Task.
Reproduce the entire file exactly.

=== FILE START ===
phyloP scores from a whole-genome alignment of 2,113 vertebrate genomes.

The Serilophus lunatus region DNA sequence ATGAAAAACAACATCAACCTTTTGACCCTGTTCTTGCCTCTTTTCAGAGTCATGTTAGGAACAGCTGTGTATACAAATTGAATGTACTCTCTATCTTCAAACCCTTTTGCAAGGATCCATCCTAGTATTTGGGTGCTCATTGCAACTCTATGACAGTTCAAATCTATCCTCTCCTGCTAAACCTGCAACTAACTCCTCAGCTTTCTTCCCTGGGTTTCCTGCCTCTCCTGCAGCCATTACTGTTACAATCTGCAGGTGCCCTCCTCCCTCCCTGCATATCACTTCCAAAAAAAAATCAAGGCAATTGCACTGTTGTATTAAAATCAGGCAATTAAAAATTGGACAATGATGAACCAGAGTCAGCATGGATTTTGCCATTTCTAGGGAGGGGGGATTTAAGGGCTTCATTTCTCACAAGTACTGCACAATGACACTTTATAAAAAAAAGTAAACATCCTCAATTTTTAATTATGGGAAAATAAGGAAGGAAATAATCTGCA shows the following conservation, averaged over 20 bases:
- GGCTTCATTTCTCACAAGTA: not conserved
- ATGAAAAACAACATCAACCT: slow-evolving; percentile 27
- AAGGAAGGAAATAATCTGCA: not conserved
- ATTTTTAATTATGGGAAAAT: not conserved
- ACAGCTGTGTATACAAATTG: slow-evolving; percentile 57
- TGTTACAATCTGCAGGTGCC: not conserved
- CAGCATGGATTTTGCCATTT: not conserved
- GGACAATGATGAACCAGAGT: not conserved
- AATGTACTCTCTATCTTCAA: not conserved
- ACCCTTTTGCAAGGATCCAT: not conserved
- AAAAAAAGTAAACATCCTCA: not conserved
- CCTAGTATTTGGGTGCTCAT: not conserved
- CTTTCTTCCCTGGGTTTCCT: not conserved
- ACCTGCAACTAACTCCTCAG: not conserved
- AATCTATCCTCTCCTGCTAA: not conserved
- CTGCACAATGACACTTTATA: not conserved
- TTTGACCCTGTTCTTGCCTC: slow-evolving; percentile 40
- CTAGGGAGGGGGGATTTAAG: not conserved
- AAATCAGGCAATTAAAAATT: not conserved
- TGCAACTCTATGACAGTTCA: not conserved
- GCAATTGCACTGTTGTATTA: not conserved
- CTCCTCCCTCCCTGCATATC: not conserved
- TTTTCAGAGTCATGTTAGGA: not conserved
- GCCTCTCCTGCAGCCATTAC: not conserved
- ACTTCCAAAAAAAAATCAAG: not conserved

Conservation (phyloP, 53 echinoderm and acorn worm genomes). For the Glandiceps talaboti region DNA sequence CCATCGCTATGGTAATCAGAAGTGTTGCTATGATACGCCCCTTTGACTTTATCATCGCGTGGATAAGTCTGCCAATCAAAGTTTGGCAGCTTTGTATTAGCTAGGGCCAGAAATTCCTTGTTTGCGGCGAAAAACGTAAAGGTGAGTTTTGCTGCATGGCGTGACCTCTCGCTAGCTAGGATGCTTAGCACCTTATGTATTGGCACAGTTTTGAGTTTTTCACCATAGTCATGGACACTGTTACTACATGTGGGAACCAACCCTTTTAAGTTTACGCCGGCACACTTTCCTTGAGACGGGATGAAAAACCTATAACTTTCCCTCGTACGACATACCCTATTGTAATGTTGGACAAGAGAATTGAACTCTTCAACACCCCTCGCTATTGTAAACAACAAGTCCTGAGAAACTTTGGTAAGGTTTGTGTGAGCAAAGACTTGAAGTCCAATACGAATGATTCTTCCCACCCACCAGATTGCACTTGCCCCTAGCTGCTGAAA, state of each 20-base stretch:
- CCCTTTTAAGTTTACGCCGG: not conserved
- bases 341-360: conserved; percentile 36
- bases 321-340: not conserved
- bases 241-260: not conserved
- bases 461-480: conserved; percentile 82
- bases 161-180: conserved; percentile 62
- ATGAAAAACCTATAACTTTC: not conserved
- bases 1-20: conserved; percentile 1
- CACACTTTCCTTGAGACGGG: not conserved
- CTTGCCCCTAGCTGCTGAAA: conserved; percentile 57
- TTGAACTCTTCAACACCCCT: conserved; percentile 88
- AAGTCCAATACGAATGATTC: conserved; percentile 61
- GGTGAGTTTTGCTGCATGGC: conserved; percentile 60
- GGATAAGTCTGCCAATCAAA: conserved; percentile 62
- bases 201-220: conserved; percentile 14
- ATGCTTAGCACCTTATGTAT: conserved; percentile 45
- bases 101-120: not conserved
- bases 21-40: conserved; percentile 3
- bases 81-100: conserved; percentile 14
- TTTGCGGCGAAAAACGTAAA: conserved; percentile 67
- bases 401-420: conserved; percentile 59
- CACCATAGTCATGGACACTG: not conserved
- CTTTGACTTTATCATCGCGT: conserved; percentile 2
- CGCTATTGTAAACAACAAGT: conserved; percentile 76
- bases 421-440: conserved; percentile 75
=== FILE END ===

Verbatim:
phyloP scores from a whole-genome alignment of 2,113 vertebrate genomes.

The Serilophus lunatus region DNA sequence ATGAAAAACAACATCAACCTTTTGACCCTGTTCTTGCCTCTTTTCAGAGTCATGTTAGGAACAGCTGTGTATACAAATTGAATGTACTCTCTATCTTCAAACCCTTTTGCAAGGATCCATCCTAGTATTTGGGTGCTCATTGCAACTCTATGACAGTTCAAATCTATCCTCTCCTGCTAAACCTGCAACTAACTCCTCAGCTTTCTTCCCTGGGTTTCCTGCCTCTCCTGCAGCCATTACTGTTACAATCTGCAGGTGCCCTCCTCCCTCCCTGCATATCACTTCCAAAAAAAAATCAAGGCAATTGCACTGTTGTATTAAAATCAGGCAATTAAAAATTGGACAATGATGAACCAGAGTCAGCATGGATTTTGCCATTTCTAGGGAGGGGGGATTTAAGGGCTTCATTTCTCACAAGTACTGCACAATGACACTTTATAAAAAAAAGTAAACATCCTCAATTTTTAATTATGGGAAAATAAGGAAGGAAATAATCTGCA shows the following conservation, averaged over 20 bases:
- GGCTTCATTTCTCACAAGTA: not conserved
- ATGAAAAACAACATCAACCT: slow-evolving; percentile 27
- AAGGAAGGAAATAATCTGCA: not conserved
- ATTTTTAATTATGGGAAAAT: not conserved
- ACAGCTGTGTATACAAATTG: slow-evolving; percentile 57
- TGTTACAATCTGCAGGTGCC: not conserved
- CAGCATGGATTTTGCCATTT: not conserved
- GGACAATGATGAACCAGAGT: not conserved
- AATGTACTCTCTATCTTCAA: not conserved
- ACCCTTTTGCAAGGATCCAT: not conserved
- AAAAAAAGTAAACATCCTCA: not conserved
- CCTAGTATTTGGGTGCTCAT: not conserved
- CTTTCTTCCCTGGGTTTCCT: not conserved
- ACCTGCAACTAACTCCTCAG: not conserved
- AATCTATCCTCTCCTGCTAA: not conserved
- CTGCACAATGACACTTTATA: not conserved
- TTTGACCCTGTTCTTGCCTC: slow-evolving; percentile 40
- CTAGGGAGGGGGGATTTAAG: not conserved
- AAATCAGGCAATTAAAAATT: not conserved
- TGCAACTCTATGACAGTTCA: not conserved
- GCAATTGCACTGTTGTATTA: not conserved
- CTCCTCCCTCCCTGCATATC: not conserved
- TTTTCAGAGTCATGTTAGGA: not conserved
- GCCTCTCCTGCAGCCATTAC: not conserved
- ACTTCCAAAAAAAAATCAAG: not conserved

Conservation (phyloP, 53 echinoderm and acorn worm genomes). For the Glandiceps talaboti region DNA sequence CCATCGCTATGGTAATCAGAAGTGTTGCTATGATACGCCCCTTTGACTTTATCATCGCGTGGATAAGTCTGCCAATCAAAGTTTGGCAGCTTTGTATTAGCTAGGGCCAGAAATTCCTTGTTTGCGGCGAAAAACGTAAAGGTGAGTTTTGCTGCATGGCGTGACCTCTCGCTAGCTAGGATGCTTAGCACCTTATGTATTGGCACAGTTTTGAGTTTTTCACCATAGTCATGGACACTGTTACTACATGTGGGAACCAACCCTTTTAAGTTTACGCCGGCACACTTTCCTTGAGACGGGATGAAAAACCTATAACTTTCCCTCGTACGACATACCCTATTGTAATGTTGGACAAGAGAATTGAACTCTTCAACACCCCTCGCTATTGTAAACAACAAGTCCTGAGAAACTTTGGTAAGGTTTGTGTGAGCAAAGACTTGAAGTCCAATACGAATGATTCTTCCCACCCACCAGATTGCACTTGCCCCTAGCTGCTGAAA, state of each 20-base stretch:
- CCCTTTTAAGTTTACGCCGG: not conserved
- bases 341-360: conserved; percentile 36
- bases 321-340: not conserved
- bases 241-260: not conserved
- bases 461-480: conserved; percentile 82
- bases 161-180: conserved; percentile 62
- ATGAAAAACCTATAACTTTC: not conserved
- bases 1-20: conserved; percentile 1
- CACACTTTCCTTGAGACGGG: not conserved
- CTTGCCCCTAGCTGCTGAAA: conserved; percentile 57
- TTGAACTCTTCAACACCCCT: conserved; percentile 88
- AAGTCCAATACGAATGATTC: conserved; percentile 61
- GGTGAGTTTTGCTGCATGGC: conserved; percentile 60
- GGATAAGTCTGCCAATCAAA: conserved; percentile 62
- bases 201-220: conserved; percentile 14
- ATGCTTAGCACCTTATGTAT: conserved; percentile 45
- bases 101-120: not conserved
- bases 21-40: conserved; percentile 3
- bases 81-100: conserved; percentile 14
- TTTGCGGCGAAAAACGTAAA: conserved; percentile 67
- bases 401-420: conserved; percentile 59
- CACCATAGTCATGGACACTG: not conserved
- CTTTGACTTTATCATCGCGT: conserved; percentile 2
- CGCTATTGTAAACAACAAGT: conserved; percentile 76
- bases 421-440: conserved; percentile 75